I can't remember the year or month but there was an article in a Western Australian paper called the Argus about the whole episode. There was also a book written by another survivor who resided in W.A. Betty sent me a copy that I gave to my eldest Son ......... the book is called The Ship That Had To Die ......... I read it and found it great ..... he had passed away by then so I couldn't get his opinion of it.

He died at 58 still with occasional skin eruptions on his buttocks and back. Could be difficult and short tempered but was extemely honest and very fair with everyone and he treated everyone exactly the same no matter who or what you represented ..... if he didn't agree with you or didn't like you he'd only put up with it for so long and then he'd tell you so.

In October 1943 in St John's Church in Launceston he married Agnes Marie (Cissie) Ralph. They had three children, two sons and a daughter. The last to be born was Robert George on 9 April 1952. Robert was born with a hole in his heart and only survived six years as he died on 11 April 1958.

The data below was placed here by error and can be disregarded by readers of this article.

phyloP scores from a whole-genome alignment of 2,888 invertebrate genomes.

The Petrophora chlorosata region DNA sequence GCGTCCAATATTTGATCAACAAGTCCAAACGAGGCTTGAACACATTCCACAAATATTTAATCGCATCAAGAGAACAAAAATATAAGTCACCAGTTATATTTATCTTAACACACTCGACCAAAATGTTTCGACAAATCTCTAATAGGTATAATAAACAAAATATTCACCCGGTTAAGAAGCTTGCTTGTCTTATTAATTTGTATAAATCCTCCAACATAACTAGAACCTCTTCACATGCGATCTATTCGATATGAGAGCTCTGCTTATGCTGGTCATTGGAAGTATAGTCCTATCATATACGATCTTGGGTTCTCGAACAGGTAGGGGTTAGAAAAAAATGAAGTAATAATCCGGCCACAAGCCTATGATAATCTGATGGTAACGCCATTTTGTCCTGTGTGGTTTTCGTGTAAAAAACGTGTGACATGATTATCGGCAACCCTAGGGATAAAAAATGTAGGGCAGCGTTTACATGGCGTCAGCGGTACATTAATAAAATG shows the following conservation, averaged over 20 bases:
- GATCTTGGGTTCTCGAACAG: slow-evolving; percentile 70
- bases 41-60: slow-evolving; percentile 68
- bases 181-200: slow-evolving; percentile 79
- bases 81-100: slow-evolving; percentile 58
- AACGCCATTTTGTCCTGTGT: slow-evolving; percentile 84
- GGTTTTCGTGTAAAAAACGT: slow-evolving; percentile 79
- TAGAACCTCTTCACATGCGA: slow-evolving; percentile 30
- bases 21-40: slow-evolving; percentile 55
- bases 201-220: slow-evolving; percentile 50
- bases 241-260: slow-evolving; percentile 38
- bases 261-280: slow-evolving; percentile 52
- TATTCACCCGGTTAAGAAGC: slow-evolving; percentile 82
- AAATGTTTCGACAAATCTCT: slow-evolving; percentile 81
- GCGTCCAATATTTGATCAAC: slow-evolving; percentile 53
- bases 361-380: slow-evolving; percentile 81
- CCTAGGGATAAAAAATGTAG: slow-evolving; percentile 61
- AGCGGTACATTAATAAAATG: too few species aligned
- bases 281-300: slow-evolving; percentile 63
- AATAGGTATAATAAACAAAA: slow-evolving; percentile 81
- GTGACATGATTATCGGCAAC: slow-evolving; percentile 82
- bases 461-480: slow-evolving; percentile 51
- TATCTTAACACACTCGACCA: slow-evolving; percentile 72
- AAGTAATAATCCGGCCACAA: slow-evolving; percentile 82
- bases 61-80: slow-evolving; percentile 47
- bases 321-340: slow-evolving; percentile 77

After the war David was granted an uncleared Soldier Settlement block of 255 hectares (630 acres) with about 800 metres (a half mile) frontage to the Macquarie River and turned it into productive farmland. His property in Cressy Tasmania was named "Chanak" after the champion race horse (winner of at least 13 races including the Cox Plate in 1947). David was not normally a betting man but he won some money on "Chanak".

In about 1979 David and Cissie retired to Nerang in Queensland where David died in 1980. Cissie died on 22 May 1991.

David Aburn Webster's name is commomerated on the HMAS Armidale Memorial in Central Park, Armidale, NSW.

some names on the HMAS Armidale memorial
Selection of names on the HMAS Armidale memorial including Ordinary Seaman David Webster
View of HMAS Armidale memorial
HMAS Armidale memorial
HMAS Armidale memorial
HMAS Armidale memorial closer up
HMAS Armidale
HMAS Armidale, a Bathurst class Corvette, in Port Moresby harbour, September 1942
Copyright expired Image from the Australian War Memorial website Photograph 026612

Acknowledgments:
Mike Webster
Robyn Pickering

References and further reading:
'Of Interest to Women' The Examiner 23 October 1943 p8 Trove (with wedding photograph). Accessed June 2015.

Madigan, Col & Watson Don (1999) A Survivor's Account: Armidale '42: Memory and Imagination Sydney NSW, Pan Macmillan

National Archives of Australia: A6770, WEBSTER D A

Walker, Frank (1990) HMAS Armidale: The Ship That Had to Die Budgewoi, NSW, Kingfisher Press

Walker, Frank (2005) HMAS Armidale Lives On Budgewoi, NSW, Kingfisher Press



One page in the series The Websters of Ashleigh